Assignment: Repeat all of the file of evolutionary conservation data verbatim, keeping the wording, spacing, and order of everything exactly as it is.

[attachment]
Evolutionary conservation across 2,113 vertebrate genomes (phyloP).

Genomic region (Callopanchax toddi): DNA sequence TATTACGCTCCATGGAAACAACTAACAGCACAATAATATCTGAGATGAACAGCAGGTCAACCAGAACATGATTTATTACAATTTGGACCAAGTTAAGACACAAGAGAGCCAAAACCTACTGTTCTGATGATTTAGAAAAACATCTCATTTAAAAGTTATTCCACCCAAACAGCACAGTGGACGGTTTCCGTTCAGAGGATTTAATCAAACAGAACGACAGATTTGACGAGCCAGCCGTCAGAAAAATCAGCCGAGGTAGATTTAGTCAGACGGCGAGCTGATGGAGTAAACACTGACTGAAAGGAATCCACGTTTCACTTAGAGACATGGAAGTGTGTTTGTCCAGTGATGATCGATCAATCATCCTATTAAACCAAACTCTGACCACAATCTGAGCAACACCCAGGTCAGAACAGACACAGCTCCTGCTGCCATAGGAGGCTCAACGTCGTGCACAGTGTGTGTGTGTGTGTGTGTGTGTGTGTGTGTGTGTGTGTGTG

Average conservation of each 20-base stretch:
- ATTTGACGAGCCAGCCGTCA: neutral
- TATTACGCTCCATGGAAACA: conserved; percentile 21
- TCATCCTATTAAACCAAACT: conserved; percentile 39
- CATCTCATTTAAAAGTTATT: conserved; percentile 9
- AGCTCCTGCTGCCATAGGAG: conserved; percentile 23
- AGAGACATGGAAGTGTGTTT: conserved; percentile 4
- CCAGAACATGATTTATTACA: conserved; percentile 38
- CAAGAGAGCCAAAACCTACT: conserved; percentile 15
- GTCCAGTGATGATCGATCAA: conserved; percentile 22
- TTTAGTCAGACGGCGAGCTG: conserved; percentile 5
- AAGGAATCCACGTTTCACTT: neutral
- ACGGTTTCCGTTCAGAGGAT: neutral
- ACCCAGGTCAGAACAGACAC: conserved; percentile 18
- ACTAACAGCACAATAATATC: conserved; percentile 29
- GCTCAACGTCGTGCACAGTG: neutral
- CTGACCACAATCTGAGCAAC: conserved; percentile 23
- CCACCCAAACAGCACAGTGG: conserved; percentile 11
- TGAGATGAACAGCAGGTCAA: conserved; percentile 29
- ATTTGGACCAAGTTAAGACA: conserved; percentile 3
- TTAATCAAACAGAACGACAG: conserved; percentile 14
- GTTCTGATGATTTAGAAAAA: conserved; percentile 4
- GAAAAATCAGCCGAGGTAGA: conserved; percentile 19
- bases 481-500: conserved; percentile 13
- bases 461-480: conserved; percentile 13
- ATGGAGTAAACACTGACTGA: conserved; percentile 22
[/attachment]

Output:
Evolutionary conservation across 2,113 vertebrate genomes (phyloP).

Genomic region (Callopanchax toddi): DNA sequence TATTACGCTCCATGGAAACAACTAACAGCACAATAATATCTGAGATGAACAGCAGGTCAACCAGAACATGATTTATTACAATTTGGACCAAGTTAAGACACAAGAGAGCCAAAACCTACTGTTCTGATGATTTAGAAAAACATCTCATTTAAAAGTTATTCCACCCAAACAGCACAGTGGACGGTTTCCGTTCAGAGGATTTAATCAAACAGAACGACAGATTTGACGAGCCAGCCGTCAGAAAAATCAGCCGAGGTAGATTTAGTCAGACGGCGAGCTGATGGAGTAAACACTGACTGAAAGGAATCCACGTTTCACTTAGAGACATGGAAGTGTGTTTGTCCAGTGATGATCGATCAATCATCCTATTAAACCAAACTCTGACCACAATCTGAGCAACACCCAGGTCAGAACAGACACAGCTCCTGCTGCCATAGGAGGCTCAACGTCGTGCACAGTGTGTGTGTGTGTGTGTGTGTGTGTGTGTGTGTGTGTGTGTG

Average conservation of each 20-base stretch:
- ATTTGACGAGCCAGCCGTCA: neutral
- TATTACGCTCCATGGAAACA: conserved; percentile 21
- TCATCCTATTAAACCAAACT: conserved; percentile 39
- CATCTCATTTAAAAGTTATT: conserved; percentile 9
- AGCTCCTGCTGCCATAGGAG: conserved; percentile 23
- AGAGACATGGAAGTGTGTTT: conserved; percentile 4
- CCAGAACATGATTTATTACA: conserved; percentile 38
- CAAGAGAGCCAAAACCTACT: conserved; percentile 15
- GTCCAGTGATGATCGATCAA: conserved; percentile 22
- TTTAGTCAGACGGCGAGCTG: conserved; percentile 5
- AAGGAATCCACGTTTCACTT: neutral
- ACGGTTTCCGTTCAGAGGAT: neutral
- ACCCAGGTCAGAACAGACAC: conserved; percentile 18
- ACTAACAGCACAATAATATC: conserved; percentile 29
- GCTCAACGTCGTGCACAGTG: neutral
- CTGACCACAATCTGAGCAAC: conserved; percentile 23
- CCACCCAAACAGCACAGTGG: conserved; percentile 11
- TGAGATGAACAGCAGGTCAA: conserved; percentile 29
- ATTTGGACCAAGTTAAGACA: conserved; percentile 3
- TTAATCAAACAGAACGACAG: conserved; percentile 14
- GTTCTGATGATTTAGAAAAA: conserved; percentile 4
- GAAAAATCAGCCGAGGTAGA: conserved; percentile 19
- bases 481-500: conserved; percentile 13
- bases 461-480: conserved; percentile 13
- ATGGAGTAAACACTGACTGA: conserved; percentile 22